Centuries of observation had shown that, of these heavenly bodies, the moon was closest to the earth, Venus and Mercury sometimes passed between the earth and the sun, and were therefore closer to us than the sun, whereas Jupiter and Saturn were beyond the sun, and the constellations of the "fixed stars" were further away still. (The only mistake made here by Dante and his contemporaries was to get the relative positions of Venus and Mercury wrong: they thought Mercury was closer to the earth and Venus closer to the sun). Aristotle had suggested that the planets were set in spheres of crystal too pure to be visible, and this belief persisted. So Dante's universe had the earth within a concentric system of transparent spheres in which were set, moving outwards, the Moon, Mercury, Venus, the Sun, Mars, Jupiter, Saturn, and finally the fixed stars. As to what made these spheres rotate around the earth, Aristotle could only suggest the following, and until the 17th century no-one had any better explanation. Beyond the fixed stars lay the "Primum Mobile", the "first mover", the "causeless cause" which initiated the motion of the heavenly bodies. And what lay beyond that? To Aristotle the question was meaningless: what could there be outside the universe? Outside it there was neither matter nor time. To Christians, however, the answer was clear: beyond the material universe was God.
It should not be imagined that people of Dante's day saw the universe as being small. Mediaeval writers believed that the sun was larger than the earth, and the fixed stars were larger still, and immensely distant: one estimate was that it would take 8,000 years of travelling to reach them! But the immensity of space was not seen as empty: on the contrary, it was filled with heavenly light; with angels, "intelligencies", blessed souls, all praising God.
The model would appear not only to place the earth at the centre of the universe, but Satan at the centre of the earth, and hence at the centre of all creation. But to a mediaeval mystic the opposite would be the case: the centre of the universe was God, and Satan was by comparison an infinitessimally tiny speck at the maximum possible distance from God.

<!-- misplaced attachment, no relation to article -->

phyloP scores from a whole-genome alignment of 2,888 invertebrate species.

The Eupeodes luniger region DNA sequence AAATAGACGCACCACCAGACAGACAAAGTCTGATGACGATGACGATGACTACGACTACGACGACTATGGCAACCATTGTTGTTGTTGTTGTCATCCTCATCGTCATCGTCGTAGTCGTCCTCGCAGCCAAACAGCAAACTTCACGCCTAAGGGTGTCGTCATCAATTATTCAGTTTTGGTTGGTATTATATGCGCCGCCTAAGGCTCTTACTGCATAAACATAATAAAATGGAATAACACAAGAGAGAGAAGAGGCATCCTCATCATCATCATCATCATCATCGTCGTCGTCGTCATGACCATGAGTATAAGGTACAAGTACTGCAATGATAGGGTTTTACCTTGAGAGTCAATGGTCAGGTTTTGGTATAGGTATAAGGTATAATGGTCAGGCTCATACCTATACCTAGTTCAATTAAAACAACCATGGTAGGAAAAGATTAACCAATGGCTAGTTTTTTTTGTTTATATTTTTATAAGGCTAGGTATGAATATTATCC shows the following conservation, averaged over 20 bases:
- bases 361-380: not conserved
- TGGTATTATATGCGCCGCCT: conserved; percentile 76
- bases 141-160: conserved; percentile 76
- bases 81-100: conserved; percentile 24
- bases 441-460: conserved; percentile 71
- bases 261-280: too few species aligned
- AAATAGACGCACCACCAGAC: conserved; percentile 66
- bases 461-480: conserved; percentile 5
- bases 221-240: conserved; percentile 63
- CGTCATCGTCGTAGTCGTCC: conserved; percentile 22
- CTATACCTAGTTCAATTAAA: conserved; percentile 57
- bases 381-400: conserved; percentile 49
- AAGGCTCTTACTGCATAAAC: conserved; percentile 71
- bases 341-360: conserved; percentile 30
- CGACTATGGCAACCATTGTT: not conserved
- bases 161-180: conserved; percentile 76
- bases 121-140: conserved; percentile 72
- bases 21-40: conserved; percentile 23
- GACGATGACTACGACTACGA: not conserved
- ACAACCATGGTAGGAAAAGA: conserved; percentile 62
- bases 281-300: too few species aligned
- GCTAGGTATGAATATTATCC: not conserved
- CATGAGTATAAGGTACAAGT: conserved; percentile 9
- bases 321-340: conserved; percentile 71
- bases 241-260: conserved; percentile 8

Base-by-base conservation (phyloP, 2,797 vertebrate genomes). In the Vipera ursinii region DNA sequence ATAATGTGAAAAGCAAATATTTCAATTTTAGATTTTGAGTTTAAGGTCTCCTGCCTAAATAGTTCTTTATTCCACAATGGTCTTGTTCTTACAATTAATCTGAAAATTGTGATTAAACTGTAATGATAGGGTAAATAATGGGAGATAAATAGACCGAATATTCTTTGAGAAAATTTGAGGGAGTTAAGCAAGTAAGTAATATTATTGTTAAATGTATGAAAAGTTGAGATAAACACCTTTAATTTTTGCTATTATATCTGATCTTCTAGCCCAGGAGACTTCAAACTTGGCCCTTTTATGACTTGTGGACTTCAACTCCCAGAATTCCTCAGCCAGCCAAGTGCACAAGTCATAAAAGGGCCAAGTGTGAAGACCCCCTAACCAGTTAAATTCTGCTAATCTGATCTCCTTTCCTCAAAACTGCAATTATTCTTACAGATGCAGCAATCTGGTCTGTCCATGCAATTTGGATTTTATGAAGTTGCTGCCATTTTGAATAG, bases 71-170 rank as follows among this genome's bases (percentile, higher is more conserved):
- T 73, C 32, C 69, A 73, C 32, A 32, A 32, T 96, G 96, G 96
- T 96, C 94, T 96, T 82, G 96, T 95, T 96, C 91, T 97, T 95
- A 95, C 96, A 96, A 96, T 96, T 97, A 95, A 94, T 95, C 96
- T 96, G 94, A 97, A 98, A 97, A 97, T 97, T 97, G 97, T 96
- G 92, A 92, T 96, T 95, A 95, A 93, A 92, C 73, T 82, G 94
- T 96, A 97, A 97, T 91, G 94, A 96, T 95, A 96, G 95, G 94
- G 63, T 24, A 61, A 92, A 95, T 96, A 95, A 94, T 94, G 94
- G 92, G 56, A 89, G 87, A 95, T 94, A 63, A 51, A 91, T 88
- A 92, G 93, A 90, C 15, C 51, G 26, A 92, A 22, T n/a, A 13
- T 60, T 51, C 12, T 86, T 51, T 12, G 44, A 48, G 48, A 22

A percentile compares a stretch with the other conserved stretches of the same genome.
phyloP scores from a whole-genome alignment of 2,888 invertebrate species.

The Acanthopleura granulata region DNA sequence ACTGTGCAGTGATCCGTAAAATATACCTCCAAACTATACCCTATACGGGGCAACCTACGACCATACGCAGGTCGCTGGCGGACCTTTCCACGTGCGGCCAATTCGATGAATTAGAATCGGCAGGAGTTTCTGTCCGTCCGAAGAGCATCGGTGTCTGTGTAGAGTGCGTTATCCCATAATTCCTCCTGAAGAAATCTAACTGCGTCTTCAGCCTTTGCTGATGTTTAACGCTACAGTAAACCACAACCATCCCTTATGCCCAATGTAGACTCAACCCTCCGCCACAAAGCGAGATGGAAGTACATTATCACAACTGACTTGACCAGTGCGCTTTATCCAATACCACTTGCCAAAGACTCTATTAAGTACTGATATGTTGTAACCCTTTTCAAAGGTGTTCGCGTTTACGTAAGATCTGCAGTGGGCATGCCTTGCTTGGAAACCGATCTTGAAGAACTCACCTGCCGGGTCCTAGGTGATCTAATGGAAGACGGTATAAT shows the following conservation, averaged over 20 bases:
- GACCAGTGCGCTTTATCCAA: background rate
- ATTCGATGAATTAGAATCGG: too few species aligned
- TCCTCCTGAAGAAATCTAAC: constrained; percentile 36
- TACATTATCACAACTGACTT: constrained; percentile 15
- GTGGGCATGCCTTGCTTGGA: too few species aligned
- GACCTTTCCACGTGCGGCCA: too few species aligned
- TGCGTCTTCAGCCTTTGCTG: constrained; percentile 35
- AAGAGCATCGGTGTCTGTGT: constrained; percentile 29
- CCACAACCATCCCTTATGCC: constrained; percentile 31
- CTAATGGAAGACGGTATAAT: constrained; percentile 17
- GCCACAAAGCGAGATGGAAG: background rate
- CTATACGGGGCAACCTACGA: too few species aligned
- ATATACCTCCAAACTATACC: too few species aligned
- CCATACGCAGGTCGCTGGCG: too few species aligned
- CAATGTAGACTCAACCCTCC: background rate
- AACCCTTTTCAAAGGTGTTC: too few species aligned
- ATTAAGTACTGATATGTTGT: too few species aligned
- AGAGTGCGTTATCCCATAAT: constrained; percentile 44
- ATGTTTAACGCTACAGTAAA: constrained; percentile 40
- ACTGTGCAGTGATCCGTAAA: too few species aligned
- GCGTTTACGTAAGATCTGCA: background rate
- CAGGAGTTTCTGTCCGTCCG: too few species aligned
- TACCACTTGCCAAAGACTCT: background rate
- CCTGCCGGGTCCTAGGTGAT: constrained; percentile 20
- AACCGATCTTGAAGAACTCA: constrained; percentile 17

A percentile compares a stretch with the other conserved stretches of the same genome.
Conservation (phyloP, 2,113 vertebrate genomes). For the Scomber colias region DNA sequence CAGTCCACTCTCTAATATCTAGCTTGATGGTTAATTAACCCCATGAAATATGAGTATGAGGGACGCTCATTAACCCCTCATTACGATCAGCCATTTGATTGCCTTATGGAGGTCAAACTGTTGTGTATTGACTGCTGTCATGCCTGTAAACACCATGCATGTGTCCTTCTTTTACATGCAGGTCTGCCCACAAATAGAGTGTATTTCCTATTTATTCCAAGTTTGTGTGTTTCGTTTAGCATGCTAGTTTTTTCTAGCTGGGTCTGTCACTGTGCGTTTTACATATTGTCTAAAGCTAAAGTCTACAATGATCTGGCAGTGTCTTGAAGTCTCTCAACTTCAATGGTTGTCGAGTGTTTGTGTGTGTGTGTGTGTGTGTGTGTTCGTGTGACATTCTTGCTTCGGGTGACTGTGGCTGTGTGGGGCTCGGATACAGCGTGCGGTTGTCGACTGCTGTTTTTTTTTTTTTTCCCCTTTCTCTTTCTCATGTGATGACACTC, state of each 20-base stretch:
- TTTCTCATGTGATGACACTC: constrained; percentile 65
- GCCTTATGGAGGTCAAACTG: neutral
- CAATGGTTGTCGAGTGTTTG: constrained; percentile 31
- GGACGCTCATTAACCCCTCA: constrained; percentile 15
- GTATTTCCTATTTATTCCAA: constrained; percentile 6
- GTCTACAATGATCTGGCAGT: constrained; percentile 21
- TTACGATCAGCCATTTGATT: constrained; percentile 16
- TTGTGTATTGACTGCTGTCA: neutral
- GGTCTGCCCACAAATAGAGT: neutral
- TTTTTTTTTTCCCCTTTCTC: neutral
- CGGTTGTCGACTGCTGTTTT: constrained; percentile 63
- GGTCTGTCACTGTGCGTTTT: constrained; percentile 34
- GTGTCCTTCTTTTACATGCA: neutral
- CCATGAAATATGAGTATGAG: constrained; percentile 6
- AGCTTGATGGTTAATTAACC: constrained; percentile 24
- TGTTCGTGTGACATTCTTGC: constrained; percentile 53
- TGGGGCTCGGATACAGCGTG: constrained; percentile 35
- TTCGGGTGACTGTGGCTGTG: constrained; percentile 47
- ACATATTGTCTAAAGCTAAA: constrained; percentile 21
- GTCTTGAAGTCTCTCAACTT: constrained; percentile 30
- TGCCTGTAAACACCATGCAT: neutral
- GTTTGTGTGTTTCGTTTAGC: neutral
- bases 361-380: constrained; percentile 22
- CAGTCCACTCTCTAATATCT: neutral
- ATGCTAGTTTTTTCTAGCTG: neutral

In "The Divine Comedy" Dante first travels through Hell, guided by the ghost of the Roman poet Virgil. Hell is situated inside the earth, in the form of a gigantic funnel leading down through ever-lower circles of the damned, until they see at the very centre of the earth, Satan himself, "like a worm at the heart of an apple". The poets now pass the centre of the earth's gravity, and they discover Satan's legs are pointing now upwards. They climb through tunnels until they emerge at the foot of Mount Purgatory, on the directly opposite side of the earth from Jerusalem.
Mount Purgatory contains the souls of those sinners who have repented of their sins before death. They do not deserve eternal punishment, but must spend time being purged of their sins before being admitted to paradise, unlike the sinners in Hell, for whom there is no escape. (see footnote 3). The poets climb Mount Purgatory, evetually reaching the Earthly Paradise on the summit. From here Dante is carried up to Heaven: Virgil, being a pagan, can accompany him no further, and henceforth Dante will be guided by the ghost of his true love and muse, Beatrice. Aristotle had taught that the heavens are made of a different type of matter from earth, not subject to change and decay, and Dante's vision follows this. Dante and Beatrice journey through the spheres of heaven, meeting saints and angels, on through the Primum Mobile to what lies beyond, the Empyraeum. There Dante is granted a vision of God, not as a person, but as the Divine Light, the Love which is the motive force behind the universe. The poem ends.